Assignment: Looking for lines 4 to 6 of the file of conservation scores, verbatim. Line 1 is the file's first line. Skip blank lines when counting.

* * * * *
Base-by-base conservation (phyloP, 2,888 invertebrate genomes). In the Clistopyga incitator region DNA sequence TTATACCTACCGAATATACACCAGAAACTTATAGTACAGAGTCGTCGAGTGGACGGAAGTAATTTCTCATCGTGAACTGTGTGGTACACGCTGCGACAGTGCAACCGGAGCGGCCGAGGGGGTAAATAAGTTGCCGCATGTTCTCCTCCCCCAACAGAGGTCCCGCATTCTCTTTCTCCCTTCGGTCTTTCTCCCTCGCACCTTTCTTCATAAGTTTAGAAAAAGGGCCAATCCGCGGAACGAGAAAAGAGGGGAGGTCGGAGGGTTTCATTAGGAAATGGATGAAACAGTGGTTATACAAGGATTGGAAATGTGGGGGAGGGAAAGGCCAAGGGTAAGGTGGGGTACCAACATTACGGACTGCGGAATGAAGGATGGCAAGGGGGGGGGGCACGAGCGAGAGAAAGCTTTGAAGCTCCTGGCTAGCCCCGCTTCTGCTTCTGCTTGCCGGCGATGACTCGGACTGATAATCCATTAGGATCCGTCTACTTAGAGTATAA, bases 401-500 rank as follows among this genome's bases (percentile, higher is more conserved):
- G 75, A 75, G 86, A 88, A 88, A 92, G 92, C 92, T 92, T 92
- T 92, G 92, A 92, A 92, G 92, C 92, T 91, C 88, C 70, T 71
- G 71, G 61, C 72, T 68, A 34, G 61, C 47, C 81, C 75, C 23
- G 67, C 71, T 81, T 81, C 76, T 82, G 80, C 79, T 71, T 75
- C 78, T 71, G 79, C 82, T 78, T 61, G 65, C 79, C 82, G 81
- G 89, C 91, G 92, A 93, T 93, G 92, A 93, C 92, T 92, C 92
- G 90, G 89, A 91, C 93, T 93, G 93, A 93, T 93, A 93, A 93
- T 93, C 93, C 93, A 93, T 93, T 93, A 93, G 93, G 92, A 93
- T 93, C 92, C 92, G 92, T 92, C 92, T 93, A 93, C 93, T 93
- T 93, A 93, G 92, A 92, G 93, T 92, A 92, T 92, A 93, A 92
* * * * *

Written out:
- G 71, G 61, C 72, T 68, A 34, G 61, C 47, C 81, C 75, C 23
- G 67, C 71, T 81, T 81, C 76, T 82, G 80, C 79, T 71, T 75
- C 78, T 71, G 79, C 82, T 78, T 61, G 65, C 79, C 82, G 81